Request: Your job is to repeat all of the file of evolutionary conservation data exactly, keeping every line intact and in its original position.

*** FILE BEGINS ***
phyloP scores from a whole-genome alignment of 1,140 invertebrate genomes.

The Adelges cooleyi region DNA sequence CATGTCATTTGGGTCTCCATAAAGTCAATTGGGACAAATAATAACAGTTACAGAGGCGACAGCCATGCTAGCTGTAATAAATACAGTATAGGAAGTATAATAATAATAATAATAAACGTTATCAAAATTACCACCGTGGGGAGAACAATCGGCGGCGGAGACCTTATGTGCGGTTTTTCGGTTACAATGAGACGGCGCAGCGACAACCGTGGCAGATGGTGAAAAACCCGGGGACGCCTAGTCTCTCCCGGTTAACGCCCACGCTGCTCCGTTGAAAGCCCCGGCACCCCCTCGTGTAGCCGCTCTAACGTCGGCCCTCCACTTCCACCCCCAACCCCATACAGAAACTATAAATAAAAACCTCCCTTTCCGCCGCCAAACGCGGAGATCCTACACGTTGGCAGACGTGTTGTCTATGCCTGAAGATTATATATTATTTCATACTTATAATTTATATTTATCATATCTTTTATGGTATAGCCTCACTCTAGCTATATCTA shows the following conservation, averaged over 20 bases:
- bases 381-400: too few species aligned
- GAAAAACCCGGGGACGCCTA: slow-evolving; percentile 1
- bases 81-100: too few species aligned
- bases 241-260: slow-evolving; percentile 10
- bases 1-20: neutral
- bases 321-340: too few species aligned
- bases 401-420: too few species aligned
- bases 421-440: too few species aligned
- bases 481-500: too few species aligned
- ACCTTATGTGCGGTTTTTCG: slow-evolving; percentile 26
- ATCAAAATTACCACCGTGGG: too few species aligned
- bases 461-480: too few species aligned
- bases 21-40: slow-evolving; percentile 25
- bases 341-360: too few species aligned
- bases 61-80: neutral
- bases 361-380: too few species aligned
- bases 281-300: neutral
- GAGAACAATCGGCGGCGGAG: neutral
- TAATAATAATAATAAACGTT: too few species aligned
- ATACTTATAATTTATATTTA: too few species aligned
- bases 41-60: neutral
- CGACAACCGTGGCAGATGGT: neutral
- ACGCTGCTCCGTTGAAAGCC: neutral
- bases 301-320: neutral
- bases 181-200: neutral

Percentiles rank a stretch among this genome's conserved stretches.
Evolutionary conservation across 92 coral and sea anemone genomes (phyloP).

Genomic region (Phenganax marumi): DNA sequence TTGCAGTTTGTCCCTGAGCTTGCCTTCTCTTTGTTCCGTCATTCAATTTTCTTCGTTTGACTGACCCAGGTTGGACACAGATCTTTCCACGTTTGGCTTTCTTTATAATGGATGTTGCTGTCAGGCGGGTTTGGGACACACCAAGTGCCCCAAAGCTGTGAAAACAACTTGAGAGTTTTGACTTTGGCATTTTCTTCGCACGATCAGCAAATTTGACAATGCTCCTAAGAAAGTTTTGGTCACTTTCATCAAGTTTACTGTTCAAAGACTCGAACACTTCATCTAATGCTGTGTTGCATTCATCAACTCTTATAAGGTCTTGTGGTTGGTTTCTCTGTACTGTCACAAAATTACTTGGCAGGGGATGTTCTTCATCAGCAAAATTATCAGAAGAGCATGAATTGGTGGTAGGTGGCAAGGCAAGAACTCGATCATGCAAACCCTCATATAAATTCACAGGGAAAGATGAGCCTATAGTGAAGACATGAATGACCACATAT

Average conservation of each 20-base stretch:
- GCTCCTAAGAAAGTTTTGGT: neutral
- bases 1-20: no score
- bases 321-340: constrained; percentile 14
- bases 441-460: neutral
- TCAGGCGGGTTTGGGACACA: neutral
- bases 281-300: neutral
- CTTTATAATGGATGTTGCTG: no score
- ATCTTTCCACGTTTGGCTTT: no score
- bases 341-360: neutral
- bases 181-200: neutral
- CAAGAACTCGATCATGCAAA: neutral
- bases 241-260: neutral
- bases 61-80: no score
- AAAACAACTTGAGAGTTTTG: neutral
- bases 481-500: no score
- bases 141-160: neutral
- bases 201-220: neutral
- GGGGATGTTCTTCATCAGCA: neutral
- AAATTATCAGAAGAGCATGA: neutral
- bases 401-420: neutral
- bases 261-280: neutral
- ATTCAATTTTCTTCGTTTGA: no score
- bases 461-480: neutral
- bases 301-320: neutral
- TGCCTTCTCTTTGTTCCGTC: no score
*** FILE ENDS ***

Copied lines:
phyloP scores from a whole-genome alignment of 1,140 invertebrate genomes.

The Adelges cooleyi region DNA sequence CATGTCATTTGGGTCTCCATAAAGTCAATTGGGACAAATAATAACAGTTACAGAGGCGACAGCCATGCTAGCTGTAATAAATACAGTATAGGAAGTATAATAATAATAATAATAAACGTTATCAAAATTACCACCGTGGGGAGAACAATCGGCGGCGGAGACCTTATGTGCGGTTTTTCGGTTACAATGAGACGGCGCAGCGACAACCGTGGCAGATGGTGAAAAACCCGGGGACGCCTAGTCTCTCCCGGTTAACGCCCACGCTGCTCCGTTGAAAGCCCCGGCACCCCCTCGTGTAGCCGCTCTAACGTCGGCCCTCCACTTCCACCCCCAACCCCATACAGAAACTATAAATAAAAACCTCCCTTTCCGCCGCCAAACGCGGAGATCCTACACGTTGGCAGACGTGTTGTCTATGCCTGAAGATTATATATTATTTCATACTTATAATTTATATTTATCATATCTTTTATGGTATAGCCTCACTCTAGCTATATCTA shows the following conservation, averaged over 20 bases:
- bases 381-400: too few species aligned
- GAAAAACCCGGGGACGCCTA: slow-evolving; percentile 1
- bases 81-100: too few species aligned
- bases 241-260: slow-evolving; percentile 10
- bases 1-20: neutral
- bases 321-340: too few species aligned
- bases 401-420: too few species aligned
- bases 421-440: too few species aligned
- bases 481-500: too few species aligned
- ACCTTATGTGCGGTTTTTCG: slow-evolving; percentile 26
- ATCAAAATTACCACCGTGGG: too few species aligned
- bases 461-480: too few species aligned
- bases 21-40: slow-evolving; percentile 25
- bases 341-360: too few species aligned
- bases 61-80: neutral
- bases 361-380: too few species aligned
- bases 281-300: neutral
- GAGAACAATCGGCGGCGGAG: neutral
- TAATAATAATAATAAACGTT: too few species aligned
- ATACTTATAATTTATATTTA: too few species aligned
- bases 41-60: neutral
- CGACAACCGTGGCAGATGGT: neutral
- ACGCTGCTCCGTTGAAAGCC: neutral
- bases 301-320: neutral
- bases 181-200: neutral

Percentiles rank a stretch among this genome's conserved stretches.
Evolutionary conservation across 92 coral and sea anemone genomes (phyloP).

Genomic region (Phenganax marumi): DNA sequence TTGCAGTTTGTCCCTGAGCTTGCCTTCTCTTTGTTCCGTCATTCAATTTTCTTCGTTTGACTGACCCAGGTTGGACACAGATCTTTCCACGTTTGGCTTTCTTTATAATGGATGTTGCTGTCAGGCGGGTTTGGGACACACCAAGTGCCCCAAAGCTGTGAAAACAACTTGAGAGTTTTGACTTTGGCATTTTCTTCGCACGATCAGCAAATTTGACAATGCTCCTAAGAAAGTTTTGGTCACTTTCATCAAGTTTACTGTTCAAAGACTCGAACACTTCATCTAATGCTGTGTTGCATTCATCAACTCTTATAAGGTCTTGTGGTTGGTTTCTCTGTACTGTCACAAAATTACTTGGCAGGGGATGTTCTTCATCAGCAAAATTATCAGAAGAGCATGAATTGGTGGTAGGTGGCAAGGCAAGAACTCGATCATGCAAACCCTCATATAAATTCACAGGGAAAGATGAGCCTATAGTGAAGACATGAATGACCACATAT

Average conservation of each 20-base stretch:
- GCTCCTAAGAAAGTTTTGGT: neutral
- bases 1-20: no score
- bases 321-340: constrained; percentile 14
- bases 441-460: neutral
- TCAGGCGGGTTTGGGACACA: neutral
- bases 281-300: neutral
- CTTTATAATGGATGTTGCTG: no score
- ATCTTTCCACGTTTGGCTTT: no score
- bases 341-360: neutral
- bases 181-200: neutral
- CAAGAACTCGATCATGCAAA: neutral
- bases 241-260: neutral
- bases 61-80: no score
- AAAACAACTTGAGAGTTTTG: neutral
- bases 481-500: no score
- bases 141-160: neutral
- bases 201-220: neutral
- GGGGATGTTCTTCATCAGCA: neutral
- AAATTATCAGAAGAGCATGA: neutral
- bases 401-420: neutral
- bases 261-280: neutral
- ATTCAATTTTCTTCGTTTGA: no score
- bases 461-480: neutral
- bases 301-320: neutral
- TGCCTTCTCTTTGTTCCGTC: no score